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Game review: ‘Bleeding Edge’ beta

A Norwegian black metal star who has the equivalent of a flamethrower for a mouth. A British history professor whose soul was digitized and put into a robotic snake who now controls his own corpse. A Russian ballerina who was turned into a spy after getting cybernetic appendages—which are bird legs.  

All of these and more are characters that await to greet you within Ninja Theory’s newest game “Bleeding Edge,” a four vs. four melee battle arena game for Windows 10 and the Xbox One. The game just came off of its most recent beta weekend that started on Feb. 14.  

Yes, I am one of those who would rather spend the most romantic day of the year playing a multiplayer combat game that hasn’t officially launched yet. And for the most part? I enjoyed my time within it. It had been on my radar since I saw the trailer for it at 2019’s Electronic Entertainment Expo, one of the bigger gaming conventions of the year, and I preloaded it as soon as I saw it was available on the Xbox GamePass.  

The game has a very unique style that drew me in immediately. The characters bear a little more mention because their design is outstanding; each one feels very unique, like they couldn’t have come from another game. I wish their personality shined through a little more once actually in the game, though each character’s moveset and animations give a little bit more of a feel for their personality. I feel like there’s a lot of lore that I hope winds up being explored, whether through comics or video shorts like the kind-of-similar but not really team-based shooter Overwatch has done. As of now though, you can get character biographies on the game’s website, though it doesn’t really go in depth on what augmentations are or what their full capabilities are.  

In terms of actual gameplay, “Bleeding Edge” launched during the Beta with two game modes: Objective Control and Power Collection. Objection Control is a lot like a king of the hill game mode; you have a point, you have to capture it, then you keep the other team off of it. Power Collection was a little more complicated and games of this mode ran a lot longer for me than the other. The gist is you have to destroy groups of four power cells, then battle the enemy team for whatever cells they collected while waiting for a drop-off point to activate.  

I enjoyed Objective Control a lot more than Power Collection. I wasn’t as lost as I found myself being with Power Collection and it allowed both teams to be more centralized with their battles. There doesn’t currently seem to be a lot of depth to the combat; a lot of the time I found myself using a basic quadruple x-button combination to deal out damage and then alternate my other abilities when they came off cool-down. I didn’t have to worry about aim, generally speaking. If I was facing someone, I’d likely hit unless they evaded. This system’s fine, but it reminds me a lot more of Guild War 2’s combat – a Massively Multiplayer Online Game, where player versus player is not the focus of the game – than another more comparable competitive game. Finding the right team balance was also a challenge, but that was mostly because no one had their microphones on, and I was a single person playing alongside three other strangers. Coordination will be much better if you’re playing alongside some buddies.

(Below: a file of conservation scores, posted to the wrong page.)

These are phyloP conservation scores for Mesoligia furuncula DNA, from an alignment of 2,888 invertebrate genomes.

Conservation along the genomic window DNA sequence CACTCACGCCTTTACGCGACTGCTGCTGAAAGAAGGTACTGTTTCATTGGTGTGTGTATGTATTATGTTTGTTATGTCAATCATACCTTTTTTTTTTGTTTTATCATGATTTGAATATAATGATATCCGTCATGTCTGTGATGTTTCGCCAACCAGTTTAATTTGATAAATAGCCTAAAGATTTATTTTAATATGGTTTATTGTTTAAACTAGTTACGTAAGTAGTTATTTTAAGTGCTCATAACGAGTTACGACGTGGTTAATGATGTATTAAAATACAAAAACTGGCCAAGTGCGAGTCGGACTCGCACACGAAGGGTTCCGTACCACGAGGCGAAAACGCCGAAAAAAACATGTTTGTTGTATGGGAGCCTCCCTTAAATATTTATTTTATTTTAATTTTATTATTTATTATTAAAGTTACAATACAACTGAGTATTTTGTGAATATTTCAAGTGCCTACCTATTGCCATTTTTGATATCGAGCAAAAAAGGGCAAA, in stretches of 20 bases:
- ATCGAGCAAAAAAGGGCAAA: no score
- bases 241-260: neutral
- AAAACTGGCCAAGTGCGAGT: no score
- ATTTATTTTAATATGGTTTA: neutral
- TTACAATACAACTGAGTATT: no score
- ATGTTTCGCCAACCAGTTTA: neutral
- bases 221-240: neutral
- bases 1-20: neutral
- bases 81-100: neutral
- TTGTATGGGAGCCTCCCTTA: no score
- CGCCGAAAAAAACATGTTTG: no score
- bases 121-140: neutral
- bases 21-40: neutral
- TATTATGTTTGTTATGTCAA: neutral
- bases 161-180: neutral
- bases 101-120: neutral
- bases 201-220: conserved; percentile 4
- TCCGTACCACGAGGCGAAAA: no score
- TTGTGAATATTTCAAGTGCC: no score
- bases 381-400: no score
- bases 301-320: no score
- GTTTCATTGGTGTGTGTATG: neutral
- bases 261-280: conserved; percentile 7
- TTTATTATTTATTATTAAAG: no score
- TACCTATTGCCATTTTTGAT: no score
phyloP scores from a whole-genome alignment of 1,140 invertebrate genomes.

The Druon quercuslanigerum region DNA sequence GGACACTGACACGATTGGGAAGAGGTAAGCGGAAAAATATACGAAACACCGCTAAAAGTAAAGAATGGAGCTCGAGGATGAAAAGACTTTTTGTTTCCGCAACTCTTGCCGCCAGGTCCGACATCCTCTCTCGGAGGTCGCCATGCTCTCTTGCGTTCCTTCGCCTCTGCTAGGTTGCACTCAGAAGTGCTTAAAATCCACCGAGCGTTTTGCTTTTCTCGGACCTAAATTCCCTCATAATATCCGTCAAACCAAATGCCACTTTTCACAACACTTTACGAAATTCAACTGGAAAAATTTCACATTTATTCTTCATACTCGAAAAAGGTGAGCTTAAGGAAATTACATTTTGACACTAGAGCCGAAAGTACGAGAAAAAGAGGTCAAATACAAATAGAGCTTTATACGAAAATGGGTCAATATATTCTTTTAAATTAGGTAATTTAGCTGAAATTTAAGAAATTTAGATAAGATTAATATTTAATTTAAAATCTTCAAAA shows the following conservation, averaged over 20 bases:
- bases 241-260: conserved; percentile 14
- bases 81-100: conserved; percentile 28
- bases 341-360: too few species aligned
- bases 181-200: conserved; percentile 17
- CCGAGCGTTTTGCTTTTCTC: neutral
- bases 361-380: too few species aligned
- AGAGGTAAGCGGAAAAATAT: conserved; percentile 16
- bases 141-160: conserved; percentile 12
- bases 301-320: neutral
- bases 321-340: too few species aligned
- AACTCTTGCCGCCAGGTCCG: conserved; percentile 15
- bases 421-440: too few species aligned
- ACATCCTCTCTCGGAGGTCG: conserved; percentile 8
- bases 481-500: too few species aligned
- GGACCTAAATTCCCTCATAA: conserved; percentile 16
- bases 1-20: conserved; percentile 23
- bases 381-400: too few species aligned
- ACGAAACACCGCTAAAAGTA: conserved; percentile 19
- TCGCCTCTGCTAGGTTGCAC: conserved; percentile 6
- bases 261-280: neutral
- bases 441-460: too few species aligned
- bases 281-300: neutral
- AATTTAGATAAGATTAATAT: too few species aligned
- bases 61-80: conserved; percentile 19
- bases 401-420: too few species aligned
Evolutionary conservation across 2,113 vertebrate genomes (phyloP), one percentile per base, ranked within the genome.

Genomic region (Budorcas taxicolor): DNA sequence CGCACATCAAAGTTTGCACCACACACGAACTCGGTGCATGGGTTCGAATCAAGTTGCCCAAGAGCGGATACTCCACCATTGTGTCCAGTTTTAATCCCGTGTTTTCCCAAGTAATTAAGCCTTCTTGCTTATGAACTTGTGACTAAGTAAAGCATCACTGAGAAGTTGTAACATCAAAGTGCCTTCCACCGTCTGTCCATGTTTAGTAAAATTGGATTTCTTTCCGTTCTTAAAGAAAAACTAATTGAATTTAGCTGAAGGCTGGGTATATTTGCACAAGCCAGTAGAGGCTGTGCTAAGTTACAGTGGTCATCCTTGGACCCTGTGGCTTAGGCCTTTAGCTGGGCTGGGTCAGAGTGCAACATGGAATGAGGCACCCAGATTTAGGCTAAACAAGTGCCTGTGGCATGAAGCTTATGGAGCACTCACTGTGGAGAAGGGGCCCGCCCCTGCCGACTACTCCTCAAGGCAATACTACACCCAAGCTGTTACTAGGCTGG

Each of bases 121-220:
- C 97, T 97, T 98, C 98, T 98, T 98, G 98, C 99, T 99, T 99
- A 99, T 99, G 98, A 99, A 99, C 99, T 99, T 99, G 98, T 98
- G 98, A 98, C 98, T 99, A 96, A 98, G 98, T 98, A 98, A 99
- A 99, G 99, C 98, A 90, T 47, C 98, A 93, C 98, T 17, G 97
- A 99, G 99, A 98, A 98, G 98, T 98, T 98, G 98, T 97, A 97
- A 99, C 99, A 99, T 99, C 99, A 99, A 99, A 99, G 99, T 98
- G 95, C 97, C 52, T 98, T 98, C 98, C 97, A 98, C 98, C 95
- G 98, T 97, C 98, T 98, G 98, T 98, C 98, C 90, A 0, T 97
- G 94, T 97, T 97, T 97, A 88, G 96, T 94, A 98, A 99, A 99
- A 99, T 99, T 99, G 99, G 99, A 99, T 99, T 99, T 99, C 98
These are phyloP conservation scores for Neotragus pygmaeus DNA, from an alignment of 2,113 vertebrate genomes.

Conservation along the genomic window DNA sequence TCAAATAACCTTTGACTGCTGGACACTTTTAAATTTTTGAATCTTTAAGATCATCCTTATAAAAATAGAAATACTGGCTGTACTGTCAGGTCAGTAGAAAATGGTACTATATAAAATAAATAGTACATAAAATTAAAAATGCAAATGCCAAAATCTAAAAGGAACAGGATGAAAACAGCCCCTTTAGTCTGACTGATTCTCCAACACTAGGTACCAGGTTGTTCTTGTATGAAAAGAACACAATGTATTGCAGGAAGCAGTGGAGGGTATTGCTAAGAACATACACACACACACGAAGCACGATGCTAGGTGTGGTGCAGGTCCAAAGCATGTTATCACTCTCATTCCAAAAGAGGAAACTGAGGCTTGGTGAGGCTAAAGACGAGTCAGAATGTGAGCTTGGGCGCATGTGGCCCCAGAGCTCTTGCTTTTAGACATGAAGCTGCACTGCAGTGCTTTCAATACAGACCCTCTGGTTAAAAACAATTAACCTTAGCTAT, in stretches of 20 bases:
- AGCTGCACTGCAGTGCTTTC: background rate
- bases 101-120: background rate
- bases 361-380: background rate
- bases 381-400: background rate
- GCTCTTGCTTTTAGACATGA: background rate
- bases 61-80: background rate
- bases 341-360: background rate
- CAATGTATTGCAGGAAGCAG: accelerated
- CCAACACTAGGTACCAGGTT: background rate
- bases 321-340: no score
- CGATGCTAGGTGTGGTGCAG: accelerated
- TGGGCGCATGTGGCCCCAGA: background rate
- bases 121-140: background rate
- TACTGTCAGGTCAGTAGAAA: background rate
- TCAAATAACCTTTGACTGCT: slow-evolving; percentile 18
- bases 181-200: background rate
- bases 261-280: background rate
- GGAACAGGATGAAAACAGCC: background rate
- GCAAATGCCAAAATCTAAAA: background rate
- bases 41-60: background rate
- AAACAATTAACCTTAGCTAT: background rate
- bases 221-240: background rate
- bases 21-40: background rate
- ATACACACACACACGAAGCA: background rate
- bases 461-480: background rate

I think the biggest thing that got me was the sense of isolation if you died and had to re-find your team. The maps are fairly big, especially since there’s only eight people on the field, and if you wind up separated it can be hard to regroup, even though you can see where your teammates are on the minimap. This feeling of loneliness was added to by the lack of music when I was actually in the game. There’s some music when you’re loading into the match – and when it’s over too – but the only sound that plays on your journey back to your team is the low wobbling notes of your hoverboard. It gives the feeling akin to being in a Walmart when it is midnight and closing soon: ghost-like.  

That’s my biggest complaint and is something that will likely be remedied by the time the game is fully released on March 24. I will definitely be checking it out to see where Ninja Theory takes the game at launch and beyond. “Bleeding Edge” is available to pre-order on Xbox One, the Microsoft Store and Steam.  

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